Info and tips on Hebrew verb conjugation


Info and tips for Hebrew learners

Verbs and Binyanim

Hebrew verbs are based on a ‘root’ consisting of consonants (usually three, occasionally four or more) that are placed in different patterns depending on the conjugation.

Groups of verbs with roughly similar conjugation patterns are known as בניינים binyanim in Hebrew.

Sometimes binyanim reflect a verb’s meaning.

Within each binyan verbs may conjugate slightly differently.

  • For example if their root starts with a guttural letter (א ,ה ,ח ,ע) or contains י or ו.

In the Reverso Conjugator verbs within a binyan that conjugate similarly are grouped together in a verb model.

Infinitives, Tenses, and Imperatives

Hebrew verbs have an infinitive form beginning with the letter ל-, e.g. לִכְתּוֹב 'to write’, לְהַדְרִיךְ 'to guide’. These do not conjugate for person, gender, or number. Hebrew verbs can be inflected for three tenses: past, present, and future.

Hebrew verbs also have imperative forms for giving commands, e.g. כְּתוֹב 'write! (ms.)’ In spoken Hebrew commands may be instead given using the future tense (תִּכְתּוֹב) or the infinitive ([נא] לכתוב). However, negative commands instead use אל + future (תִּכְתּוֹב אל) or לא + infinitive (לִכְתּוֹב לא).

Hebrew does not have separate verb forms for conditionals, subjunctive conjugation, or other verb forms that are found in many European languages.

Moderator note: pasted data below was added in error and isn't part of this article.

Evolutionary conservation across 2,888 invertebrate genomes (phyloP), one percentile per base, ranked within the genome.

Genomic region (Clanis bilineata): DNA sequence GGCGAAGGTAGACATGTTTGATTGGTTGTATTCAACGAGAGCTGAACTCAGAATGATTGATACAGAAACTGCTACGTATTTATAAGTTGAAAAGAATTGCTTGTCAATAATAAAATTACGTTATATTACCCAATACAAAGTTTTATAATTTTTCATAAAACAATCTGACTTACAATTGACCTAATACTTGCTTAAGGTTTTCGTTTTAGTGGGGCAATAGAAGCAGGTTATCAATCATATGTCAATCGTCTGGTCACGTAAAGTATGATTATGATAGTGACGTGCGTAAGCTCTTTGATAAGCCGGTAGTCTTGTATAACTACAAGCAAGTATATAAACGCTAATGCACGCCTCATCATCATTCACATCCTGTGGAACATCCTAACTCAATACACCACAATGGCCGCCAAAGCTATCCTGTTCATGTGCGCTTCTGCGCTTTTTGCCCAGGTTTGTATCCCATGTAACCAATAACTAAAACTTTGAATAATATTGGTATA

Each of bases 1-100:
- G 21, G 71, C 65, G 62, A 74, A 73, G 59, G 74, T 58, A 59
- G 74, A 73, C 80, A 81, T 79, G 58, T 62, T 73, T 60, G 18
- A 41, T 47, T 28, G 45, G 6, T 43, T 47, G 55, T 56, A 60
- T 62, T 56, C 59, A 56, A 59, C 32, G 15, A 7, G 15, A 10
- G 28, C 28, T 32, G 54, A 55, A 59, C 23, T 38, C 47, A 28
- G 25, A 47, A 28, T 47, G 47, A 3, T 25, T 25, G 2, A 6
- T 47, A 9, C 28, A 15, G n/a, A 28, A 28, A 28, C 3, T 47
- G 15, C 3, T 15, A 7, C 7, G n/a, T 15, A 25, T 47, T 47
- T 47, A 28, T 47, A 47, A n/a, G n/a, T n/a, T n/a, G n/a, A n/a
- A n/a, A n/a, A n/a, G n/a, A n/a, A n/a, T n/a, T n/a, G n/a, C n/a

Person, Gender, and Number

Hebrew verbs conjugate for gender (male or female) and number (singular or plural) in the present tense.

For example, לִכְתּוֹב 'to write’ in present tense is

The same is true for imperatives and passive participles.

In past and future tenses, the verb also conjugates for person:

Verbs in the first person (I, we) are the same for both genders, as are past-tense verbs in the third person plural:

Normally in Modern Hebrew verbs in the future tense do not distinguish gender in the plural, though in very formal written Hebrew there is a special form for future tense feminine plurals. For example:

Normally if the referent is clear from the verb a pronoun is not necessary unless one wants to put special emphasis on the person


Some Hebrew verbs in binyan kal have a passive participle which is treated like an adjective, e.g. כָּתוּב 'written’, סָפוּר 'counted’, סָתוּם 'clogged’.

There are also verbal passives in binyan nif’al, binyan pu’al, and binyan huf’al. These usually correspond to active verbs in other binyanim.

They have a slightly different meaning than passive participles.

Full vs. Empty Spelling

Some Hebrew words can be written either with or without the letters ו and י when they are used to help indicate a vowel sound.

The spelling with the extra letter(s) is called ‘full spelling’ and the shorter spelling is called ‘empty spelling’. In the Reverso Conjugator you can toggle whether empty spellings are visible by clicking the ‘variants’ checkbox.